Orladeyo May Help Control Attacks in Patients With Normal C1-INH Activity

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by Patricia Inacio PhD |

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Orladeyo (berotralstat), an approved therapy for preventing swelling attacks in hereditary angiodema (HAE), was effective at controlling attacks in an HAE patient with normal C1 inhibitor activity, a case study reported.

The clinician said this oral therapy may be particularly suitable for patients who have a needle phobia and, as a result, may refuse treatment with standard injectable medications.

“Here, we report a case … which was difficult to treat because of the patient’s needle phobia, but ultimately responded well to oral [Orladeyo] therapy,” the author wrote.

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The report, “A case of normal C1-esterase inhibitor hereditary angioedema successfully treated with berotralstat,” was published in the journal Annals of Allergy, Asthma & Immunology.

HAE is a genetic condition characterized by sudden and recurrent episodes of swelling in the face, hands, feet, upper airways, genitals, and gastrointestinal tract.

The two main disease types — types 1 and 2 — are caused by mutations in the SERPING1 gene, which codes for a protein called C1 inhibitor (C1-INH). When there isn’t enough C1-INH (type 1), or the protein malfunctions (type 2), the levels of a pro-inflammatory protein called bradykinin become abnormally high and cause an attack. These patients often have lower than normal levels of the complement 4 protein, called C4.

However, some patients have another type of HAE, where they experience the typical symptoms of the disease, but have normal levels of C1-INH and C4.

While this form of HAE, known as HAE-nl-C1-INH, can be caused by mutations in various genes, for some patients the genetic cause remains unknown. This makes the diagnosis and treatment of these individuals particularly challenging.

As a result, in cases of suspected HAE-nl-C1-INH, physicians often choose an HAE-specific therapy and observe how patients respond.

In this report, a physician at Spectrum Health Medical Group, in Michigan, described the case of a 60-year-old woman who experienced several episodes of swelling lasting two to four days. Attacks affected mostly her hands, feet, breasts, or abdomen, and occurred two to three times a month.

Before the age of 40, when she underwent a total hysterectomy, the patient experienced severe abdominal pain and swelling during her menstrual cycle, which occasionally affected her genitalia. Of note, a total hysterectomy is a surgery to remove the whole uterus and the cervix.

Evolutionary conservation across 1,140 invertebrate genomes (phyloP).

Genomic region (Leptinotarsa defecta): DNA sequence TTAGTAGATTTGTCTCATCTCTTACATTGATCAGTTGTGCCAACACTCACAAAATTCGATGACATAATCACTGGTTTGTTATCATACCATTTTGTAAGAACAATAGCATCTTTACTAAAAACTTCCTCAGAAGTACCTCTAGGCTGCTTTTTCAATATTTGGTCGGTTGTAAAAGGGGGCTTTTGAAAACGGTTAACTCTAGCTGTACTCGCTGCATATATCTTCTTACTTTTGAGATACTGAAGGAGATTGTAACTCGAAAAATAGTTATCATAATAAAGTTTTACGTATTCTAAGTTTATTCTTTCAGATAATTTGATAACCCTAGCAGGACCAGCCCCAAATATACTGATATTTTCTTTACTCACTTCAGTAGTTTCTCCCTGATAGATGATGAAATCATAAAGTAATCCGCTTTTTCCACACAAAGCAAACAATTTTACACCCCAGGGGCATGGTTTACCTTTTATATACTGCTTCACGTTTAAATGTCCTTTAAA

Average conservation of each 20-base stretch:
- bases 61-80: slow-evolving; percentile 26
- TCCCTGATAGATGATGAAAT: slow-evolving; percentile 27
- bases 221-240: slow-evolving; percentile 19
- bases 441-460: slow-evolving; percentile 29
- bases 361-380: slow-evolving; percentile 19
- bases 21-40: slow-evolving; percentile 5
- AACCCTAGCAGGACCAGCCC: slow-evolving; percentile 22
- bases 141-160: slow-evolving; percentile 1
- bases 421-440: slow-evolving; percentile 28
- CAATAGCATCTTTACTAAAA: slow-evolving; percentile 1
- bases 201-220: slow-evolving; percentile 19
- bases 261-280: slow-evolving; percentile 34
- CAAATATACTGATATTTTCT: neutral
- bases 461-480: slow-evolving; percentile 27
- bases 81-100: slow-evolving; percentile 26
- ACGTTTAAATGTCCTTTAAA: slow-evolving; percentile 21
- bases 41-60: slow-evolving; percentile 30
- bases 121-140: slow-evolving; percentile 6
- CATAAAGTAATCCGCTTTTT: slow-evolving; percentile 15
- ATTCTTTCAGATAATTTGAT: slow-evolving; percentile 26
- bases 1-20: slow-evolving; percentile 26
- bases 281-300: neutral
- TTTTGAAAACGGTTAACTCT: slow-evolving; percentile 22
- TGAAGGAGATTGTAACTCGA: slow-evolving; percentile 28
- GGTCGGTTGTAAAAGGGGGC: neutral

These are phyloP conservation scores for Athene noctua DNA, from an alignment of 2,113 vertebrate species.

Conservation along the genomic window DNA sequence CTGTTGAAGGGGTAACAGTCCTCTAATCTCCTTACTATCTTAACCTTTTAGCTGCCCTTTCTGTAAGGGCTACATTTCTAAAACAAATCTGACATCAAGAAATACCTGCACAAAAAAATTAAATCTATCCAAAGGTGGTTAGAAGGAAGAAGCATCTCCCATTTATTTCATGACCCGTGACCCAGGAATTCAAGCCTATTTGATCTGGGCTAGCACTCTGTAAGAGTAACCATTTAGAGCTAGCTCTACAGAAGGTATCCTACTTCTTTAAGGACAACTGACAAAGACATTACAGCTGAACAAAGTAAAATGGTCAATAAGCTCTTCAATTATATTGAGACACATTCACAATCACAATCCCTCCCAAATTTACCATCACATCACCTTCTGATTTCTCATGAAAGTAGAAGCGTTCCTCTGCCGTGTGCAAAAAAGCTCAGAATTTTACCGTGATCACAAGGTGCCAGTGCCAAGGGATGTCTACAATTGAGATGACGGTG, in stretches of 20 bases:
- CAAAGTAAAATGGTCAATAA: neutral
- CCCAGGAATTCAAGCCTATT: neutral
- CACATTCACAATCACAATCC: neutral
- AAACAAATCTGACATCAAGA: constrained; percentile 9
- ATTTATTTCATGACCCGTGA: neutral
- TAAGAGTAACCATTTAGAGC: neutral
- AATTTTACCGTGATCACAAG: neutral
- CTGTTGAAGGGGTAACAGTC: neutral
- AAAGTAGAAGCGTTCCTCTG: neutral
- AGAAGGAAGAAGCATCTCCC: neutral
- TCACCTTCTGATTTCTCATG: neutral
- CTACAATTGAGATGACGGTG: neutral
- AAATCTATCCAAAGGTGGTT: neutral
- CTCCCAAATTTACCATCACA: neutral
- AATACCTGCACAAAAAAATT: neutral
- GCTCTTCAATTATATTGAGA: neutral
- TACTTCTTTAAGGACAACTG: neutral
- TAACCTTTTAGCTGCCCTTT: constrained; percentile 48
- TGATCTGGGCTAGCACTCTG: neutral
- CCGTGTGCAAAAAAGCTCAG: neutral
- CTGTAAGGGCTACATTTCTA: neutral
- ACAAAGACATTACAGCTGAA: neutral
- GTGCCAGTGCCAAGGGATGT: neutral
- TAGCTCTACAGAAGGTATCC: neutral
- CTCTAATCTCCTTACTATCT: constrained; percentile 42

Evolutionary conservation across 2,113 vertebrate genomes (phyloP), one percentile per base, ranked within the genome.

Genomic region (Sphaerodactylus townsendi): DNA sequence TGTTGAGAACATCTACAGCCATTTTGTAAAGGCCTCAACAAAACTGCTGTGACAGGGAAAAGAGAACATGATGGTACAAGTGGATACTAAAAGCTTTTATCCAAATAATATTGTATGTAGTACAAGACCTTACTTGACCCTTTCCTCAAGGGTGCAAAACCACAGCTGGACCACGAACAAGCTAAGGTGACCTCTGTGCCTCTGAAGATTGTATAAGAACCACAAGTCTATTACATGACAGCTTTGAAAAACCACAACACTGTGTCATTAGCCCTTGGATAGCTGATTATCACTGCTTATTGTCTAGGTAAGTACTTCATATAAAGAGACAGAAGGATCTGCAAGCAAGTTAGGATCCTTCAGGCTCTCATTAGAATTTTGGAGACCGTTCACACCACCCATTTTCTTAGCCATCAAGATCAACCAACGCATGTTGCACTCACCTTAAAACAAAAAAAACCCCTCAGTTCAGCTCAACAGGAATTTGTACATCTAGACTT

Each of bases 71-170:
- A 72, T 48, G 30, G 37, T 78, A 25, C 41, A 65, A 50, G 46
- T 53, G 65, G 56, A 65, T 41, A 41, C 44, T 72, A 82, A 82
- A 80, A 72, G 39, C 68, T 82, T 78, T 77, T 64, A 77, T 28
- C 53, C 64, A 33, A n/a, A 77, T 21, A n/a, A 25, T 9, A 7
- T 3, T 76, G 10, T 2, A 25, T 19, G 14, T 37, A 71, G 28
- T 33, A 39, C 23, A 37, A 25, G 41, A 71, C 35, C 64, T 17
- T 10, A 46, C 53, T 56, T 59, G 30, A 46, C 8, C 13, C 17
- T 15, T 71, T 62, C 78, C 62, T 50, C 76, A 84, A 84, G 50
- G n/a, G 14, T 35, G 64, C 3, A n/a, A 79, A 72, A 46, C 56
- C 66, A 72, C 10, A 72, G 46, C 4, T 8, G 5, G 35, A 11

Similar symptoms were experienced by other women in her family, including her daughter, who was diagnosed with HAE type 1. Disease manifestations in her family and the patient’s own symptoms led to suspicions of an undiagnosed form of HAE.

Lab tests conducted in August 2020 revealed she had normal levels of C1-INH (mean of 21 mg/dL) and C4 (30 mg/dL). C1-INH activity also was within a normal range (90% of the normal activity). All these values remained normal even during two swelling attacks.

“These clinical findings indicated that the patient likely had HAE-nl-C1-INH despite having a family history of HAE-C1-INH (type 1),” the author wrote.

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Genetic analysis of the SERPING1 gene detected no mutations, in agreement with a potential HAE-nl-C1-INH diagnosis. The patient declined additional genetic testing due to its costs.

Her medical history revealed that within a variety of medications, including antihistamines, hydroxychloroquine, and steroids, only Ruconest (conestat alfa) — Pharming’s lab-made version of human C1-INH — was able to rapidly (within an hour of administration) resolve two prior swelling attacks.

At first, she was prescribed preventive treatment with Takhzyro (lanadelumab), an antibody-based therapy designed to prevent angioedema attacks, and on-demand treatment with icatibant, the active ingredient in Firazyr, which blocks the activity of bradykinin.

However, the patient refused treatment with either medication since both are given as under-the-skin injections and she had a severe needle phobia.

The woman continued to experience two to three swelling attacks every month. In December 2020, Orladeyo was approved by the U.S. Food and Drug Administration for preventing swelling attacks in people with HAE ages 12 and older. The patient was then prescribed the once-daily oral therapy, marketed by BioCryst Pharmaceuticals.

During the first three weeks on Orladeyo, the patient experienced mild to moderate stomach upset and diarrhea, which resolved with taking the medication with food. At six months of follow-up, her HAE was controlled and she experienced no further attacks.

The patient also felt less anxious, reporting “a noticeable improvement in her anxiety levels,” as the treatment with Orladeyo reassured her she likely wouldn’t require on-demand injectable medications to control her attacks, according to the clinician.

“Based on our findings, [Orladeyo] may benefit other patients with HAE-nl-C1-INH and needle phobia,” the author wrote.